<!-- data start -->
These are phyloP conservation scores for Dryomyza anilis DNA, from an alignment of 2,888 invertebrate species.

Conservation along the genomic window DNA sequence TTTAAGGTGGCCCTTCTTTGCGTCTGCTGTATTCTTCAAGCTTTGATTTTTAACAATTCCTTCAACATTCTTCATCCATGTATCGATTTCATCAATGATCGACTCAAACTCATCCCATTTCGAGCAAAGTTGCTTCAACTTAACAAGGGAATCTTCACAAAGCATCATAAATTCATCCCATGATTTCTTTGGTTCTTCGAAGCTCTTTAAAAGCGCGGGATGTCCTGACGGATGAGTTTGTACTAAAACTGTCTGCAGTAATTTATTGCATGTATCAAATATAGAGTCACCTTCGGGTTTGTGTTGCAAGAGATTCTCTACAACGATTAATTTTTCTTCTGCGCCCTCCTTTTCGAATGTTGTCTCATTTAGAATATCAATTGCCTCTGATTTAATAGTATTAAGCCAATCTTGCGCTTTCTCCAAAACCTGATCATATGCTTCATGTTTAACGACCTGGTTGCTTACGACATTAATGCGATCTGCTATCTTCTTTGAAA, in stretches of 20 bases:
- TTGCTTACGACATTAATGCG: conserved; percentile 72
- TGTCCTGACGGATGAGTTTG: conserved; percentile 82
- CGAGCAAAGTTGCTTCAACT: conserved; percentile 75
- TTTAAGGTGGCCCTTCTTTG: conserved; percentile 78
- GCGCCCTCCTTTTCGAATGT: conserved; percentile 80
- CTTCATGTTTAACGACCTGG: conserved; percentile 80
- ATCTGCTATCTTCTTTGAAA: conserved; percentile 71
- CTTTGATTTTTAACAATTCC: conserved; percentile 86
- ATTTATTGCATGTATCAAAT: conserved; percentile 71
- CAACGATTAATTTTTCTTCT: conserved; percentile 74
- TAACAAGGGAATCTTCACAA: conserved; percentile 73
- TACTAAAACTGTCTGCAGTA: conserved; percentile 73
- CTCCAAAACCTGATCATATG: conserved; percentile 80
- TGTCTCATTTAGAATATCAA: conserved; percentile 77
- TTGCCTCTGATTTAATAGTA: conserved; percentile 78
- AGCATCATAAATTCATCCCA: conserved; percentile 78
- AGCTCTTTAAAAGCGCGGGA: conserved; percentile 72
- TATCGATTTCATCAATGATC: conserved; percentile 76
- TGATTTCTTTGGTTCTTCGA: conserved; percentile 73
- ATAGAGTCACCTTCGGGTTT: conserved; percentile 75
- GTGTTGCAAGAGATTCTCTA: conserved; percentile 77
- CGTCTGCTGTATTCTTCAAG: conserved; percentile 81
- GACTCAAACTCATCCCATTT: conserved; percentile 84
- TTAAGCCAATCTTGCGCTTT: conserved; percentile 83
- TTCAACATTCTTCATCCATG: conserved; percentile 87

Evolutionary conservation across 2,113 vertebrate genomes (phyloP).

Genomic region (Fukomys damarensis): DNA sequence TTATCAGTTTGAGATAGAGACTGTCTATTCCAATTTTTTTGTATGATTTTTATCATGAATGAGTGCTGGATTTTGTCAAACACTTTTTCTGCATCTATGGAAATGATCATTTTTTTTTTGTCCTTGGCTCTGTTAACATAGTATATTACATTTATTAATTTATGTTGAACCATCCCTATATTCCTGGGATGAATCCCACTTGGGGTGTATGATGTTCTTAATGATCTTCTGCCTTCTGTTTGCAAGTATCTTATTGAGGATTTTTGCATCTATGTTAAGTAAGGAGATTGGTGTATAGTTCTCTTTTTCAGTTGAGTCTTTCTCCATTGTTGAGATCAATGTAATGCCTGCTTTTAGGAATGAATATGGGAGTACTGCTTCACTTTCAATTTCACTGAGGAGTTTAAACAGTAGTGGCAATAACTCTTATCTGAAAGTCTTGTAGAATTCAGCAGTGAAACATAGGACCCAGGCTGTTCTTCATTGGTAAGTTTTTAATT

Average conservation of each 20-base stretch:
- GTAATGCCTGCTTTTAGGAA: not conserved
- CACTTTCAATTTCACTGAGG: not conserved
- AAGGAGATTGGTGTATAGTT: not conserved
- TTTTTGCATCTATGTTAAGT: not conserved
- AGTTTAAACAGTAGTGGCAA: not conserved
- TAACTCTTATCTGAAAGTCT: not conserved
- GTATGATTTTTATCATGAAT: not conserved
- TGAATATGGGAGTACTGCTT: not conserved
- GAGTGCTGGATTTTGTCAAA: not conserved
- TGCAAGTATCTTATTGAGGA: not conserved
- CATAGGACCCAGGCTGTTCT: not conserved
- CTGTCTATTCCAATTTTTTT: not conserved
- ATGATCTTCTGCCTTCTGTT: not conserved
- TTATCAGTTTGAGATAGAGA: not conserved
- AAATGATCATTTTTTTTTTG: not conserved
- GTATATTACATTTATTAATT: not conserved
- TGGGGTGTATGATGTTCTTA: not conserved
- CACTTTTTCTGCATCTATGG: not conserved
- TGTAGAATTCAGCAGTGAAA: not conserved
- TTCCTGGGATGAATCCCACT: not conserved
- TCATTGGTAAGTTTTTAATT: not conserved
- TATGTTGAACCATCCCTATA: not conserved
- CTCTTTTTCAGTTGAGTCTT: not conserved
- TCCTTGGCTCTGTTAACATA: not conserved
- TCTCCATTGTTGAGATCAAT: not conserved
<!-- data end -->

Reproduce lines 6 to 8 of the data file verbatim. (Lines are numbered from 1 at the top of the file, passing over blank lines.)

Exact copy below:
- TTTAAGGTGGCCCTTCTTTG: conserved; percentile 78
- GCGCCCTCCTTTTCGAATGT: conserved; percentile 80
- CTTCATGTTTAACGACCTGG: conserved; percentile 80